could step into the painting and be enveloped, transporting them into another world. This hazy effect is found
    only in Julian's most exquisite bluebonnet paintings and, despite many attempts, no other artist has been able
    to replicate it.

    Julian's Impressionist landscapes of bluebonnets inspired exhibitions of paintings of Texas wildflowers in San
    Antonio from 1927 to 1929, and ultimately gave rise to the ubiquitous "Bluebonnet School," prevalent in Texas
    even today. Julian Onderdonk is often categorized as a Texas artist because of the popularity of his breathtaking
    paintings of the Texas Hill Country, especially those that include bluebonnets, but these five paintings show
    that definition is far too narrow. As the demand for his work grows, both inside and outside of Texas, they are
    increasingly being recognized as important examples of American Impressionism which transcend any regional
    classification.




    Condition Report*: Wax lining has been recently removed and replaced with a strip lining. Canvas has been restretched onto a newer stretcher. Very light craquelure evident in sky and on the hillside to the right. Pigments in some areas may have been slightly flattened by previous wax lining. There appear to be minimal spots of inpaint along extreme left edge, likely to address frame abrasion.  Framed Dimensions 38.5 X 48.25 Inches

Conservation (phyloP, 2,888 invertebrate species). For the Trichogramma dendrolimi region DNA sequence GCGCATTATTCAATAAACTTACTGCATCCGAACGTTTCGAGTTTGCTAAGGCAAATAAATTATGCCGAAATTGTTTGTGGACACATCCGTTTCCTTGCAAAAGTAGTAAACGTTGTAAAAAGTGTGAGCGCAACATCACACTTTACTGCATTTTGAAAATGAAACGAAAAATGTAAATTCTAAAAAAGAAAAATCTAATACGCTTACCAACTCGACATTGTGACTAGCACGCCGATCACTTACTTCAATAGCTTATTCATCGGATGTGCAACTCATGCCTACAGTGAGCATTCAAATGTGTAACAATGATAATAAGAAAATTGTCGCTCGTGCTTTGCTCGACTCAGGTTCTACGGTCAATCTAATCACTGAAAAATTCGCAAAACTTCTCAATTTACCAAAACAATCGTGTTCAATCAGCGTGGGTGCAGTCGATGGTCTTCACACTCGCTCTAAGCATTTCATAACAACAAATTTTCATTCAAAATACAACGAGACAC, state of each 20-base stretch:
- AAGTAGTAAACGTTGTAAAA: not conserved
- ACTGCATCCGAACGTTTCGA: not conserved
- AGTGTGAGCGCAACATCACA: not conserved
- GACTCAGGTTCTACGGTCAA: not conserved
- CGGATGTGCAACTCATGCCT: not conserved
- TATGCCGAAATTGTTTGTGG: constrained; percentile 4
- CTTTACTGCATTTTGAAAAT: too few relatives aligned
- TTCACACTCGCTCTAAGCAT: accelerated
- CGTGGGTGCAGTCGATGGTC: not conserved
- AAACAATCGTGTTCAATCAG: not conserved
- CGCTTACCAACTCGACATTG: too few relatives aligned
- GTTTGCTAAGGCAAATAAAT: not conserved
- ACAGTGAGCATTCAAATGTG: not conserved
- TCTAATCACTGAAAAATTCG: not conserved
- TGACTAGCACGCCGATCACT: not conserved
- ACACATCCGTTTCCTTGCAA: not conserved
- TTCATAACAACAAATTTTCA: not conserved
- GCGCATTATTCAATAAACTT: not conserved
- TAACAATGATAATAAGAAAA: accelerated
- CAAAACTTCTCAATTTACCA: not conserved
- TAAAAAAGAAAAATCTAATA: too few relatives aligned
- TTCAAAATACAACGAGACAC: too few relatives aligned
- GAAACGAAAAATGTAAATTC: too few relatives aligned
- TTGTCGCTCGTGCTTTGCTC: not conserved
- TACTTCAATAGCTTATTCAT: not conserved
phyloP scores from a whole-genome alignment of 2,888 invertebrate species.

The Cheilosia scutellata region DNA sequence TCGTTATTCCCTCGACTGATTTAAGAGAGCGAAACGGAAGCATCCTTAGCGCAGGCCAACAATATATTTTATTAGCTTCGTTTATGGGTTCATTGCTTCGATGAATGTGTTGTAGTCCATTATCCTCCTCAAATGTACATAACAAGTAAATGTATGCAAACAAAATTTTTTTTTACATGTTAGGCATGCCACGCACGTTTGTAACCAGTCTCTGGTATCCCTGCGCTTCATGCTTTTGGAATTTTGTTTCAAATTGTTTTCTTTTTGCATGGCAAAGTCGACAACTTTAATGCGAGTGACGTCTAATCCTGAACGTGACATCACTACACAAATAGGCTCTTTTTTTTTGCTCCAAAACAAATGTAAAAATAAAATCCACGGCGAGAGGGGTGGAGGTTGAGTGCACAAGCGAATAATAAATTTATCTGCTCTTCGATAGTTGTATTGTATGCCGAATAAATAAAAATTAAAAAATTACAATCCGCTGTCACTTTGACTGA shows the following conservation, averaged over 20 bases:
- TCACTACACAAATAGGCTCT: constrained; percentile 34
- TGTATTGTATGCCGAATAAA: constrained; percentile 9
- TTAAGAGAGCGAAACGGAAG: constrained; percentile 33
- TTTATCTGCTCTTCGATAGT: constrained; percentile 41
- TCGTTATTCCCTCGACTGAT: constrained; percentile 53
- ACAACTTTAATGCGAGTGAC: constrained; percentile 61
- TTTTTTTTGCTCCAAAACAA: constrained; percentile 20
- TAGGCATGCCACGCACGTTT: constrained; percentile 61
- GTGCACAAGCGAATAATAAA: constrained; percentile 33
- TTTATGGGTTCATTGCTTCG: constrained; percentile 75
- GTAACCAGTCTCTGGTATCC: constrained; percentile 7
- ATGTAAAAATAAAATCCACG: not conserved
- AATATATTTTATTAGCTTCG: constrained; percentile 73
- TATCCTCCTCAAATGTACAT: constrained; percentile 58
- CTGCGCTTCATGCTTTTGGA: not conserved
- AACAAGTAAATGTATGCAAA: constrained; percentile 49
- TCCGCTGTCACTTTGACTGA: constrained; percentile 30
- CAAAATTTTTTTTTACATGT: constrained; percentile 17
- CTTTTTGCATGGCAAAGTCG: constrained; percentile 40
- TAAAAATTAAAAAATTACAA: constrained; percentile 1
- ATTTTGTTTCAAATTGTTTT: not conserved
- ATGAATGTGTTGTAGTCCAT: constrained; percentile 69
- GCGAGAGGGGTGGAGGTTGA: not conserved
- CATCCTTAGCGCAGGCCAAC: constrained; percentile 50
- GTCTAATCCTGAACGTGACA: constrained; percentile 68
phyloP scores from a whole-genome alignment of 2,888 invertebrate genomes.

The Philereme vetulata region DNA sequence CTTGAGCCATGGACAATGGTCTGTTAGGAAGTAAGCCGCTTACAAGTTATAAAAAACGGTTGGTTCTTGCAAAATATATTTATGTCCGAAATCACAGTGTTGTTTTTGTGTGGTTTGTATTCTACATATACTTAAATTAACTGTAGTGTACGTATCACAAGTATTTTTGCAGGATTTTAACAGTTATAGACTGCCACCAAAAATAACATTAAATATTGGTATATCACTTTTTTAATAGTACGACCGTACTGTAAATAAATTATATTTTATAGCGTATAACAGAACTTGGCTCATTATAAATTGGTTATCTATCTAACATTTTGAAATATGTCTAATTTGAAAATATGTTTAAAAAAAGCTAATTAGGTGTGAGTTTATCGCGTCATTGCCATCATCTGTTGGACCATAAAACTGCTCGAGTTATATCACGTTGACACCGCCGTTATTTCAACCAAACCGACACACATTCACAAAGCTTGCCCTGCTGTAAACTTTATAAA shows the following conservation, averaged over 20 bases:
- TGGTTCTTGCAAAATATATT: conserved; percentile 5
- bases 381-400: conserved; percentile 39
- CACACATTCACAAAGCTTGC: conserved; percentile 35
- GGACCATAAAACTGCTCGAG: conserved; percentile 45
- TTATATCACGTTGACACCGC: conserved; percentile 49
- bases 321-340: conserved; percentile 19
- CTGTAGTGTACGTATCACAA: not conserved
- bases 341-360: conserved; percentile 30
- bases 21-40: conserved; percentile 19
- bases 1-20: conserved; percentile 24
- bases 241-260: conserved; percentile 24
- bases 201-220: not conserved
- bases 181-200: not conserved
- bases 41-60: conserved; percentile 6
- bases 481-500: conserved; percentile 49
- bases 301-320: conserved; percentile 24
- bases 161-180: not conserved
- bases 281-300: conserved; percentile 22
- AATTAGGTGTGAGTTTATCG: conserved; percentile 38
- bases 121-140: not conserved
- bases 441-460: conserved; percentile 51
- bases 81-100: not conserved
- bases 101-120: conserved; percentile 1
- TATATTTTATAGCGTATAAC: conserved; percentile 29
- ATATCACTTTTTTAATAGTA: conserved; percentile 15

*Heritage Auctions strives to provide as much information as possible but encourages in-person inspection by bidders. Statements regarding the condition of objects are only for general guidance and should not be relied upon as complete statements of fact, and do not constitute a representation, warranty or assumption of liability by Heritage. Some condition issues may not be noted in the condition report but are apparent in the provided photos which are considered part of the condition report. Please note that we do not de-frame lots estimated at $1,000 or less and may not be able to provide additional details for lots valued under $500. All lots are sold "AS IS" under the Terms & Conditions of Auction.

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    Auction Dates
    November, 2013
    16th Saturday
    Bids + Registered Phone Bidders: 2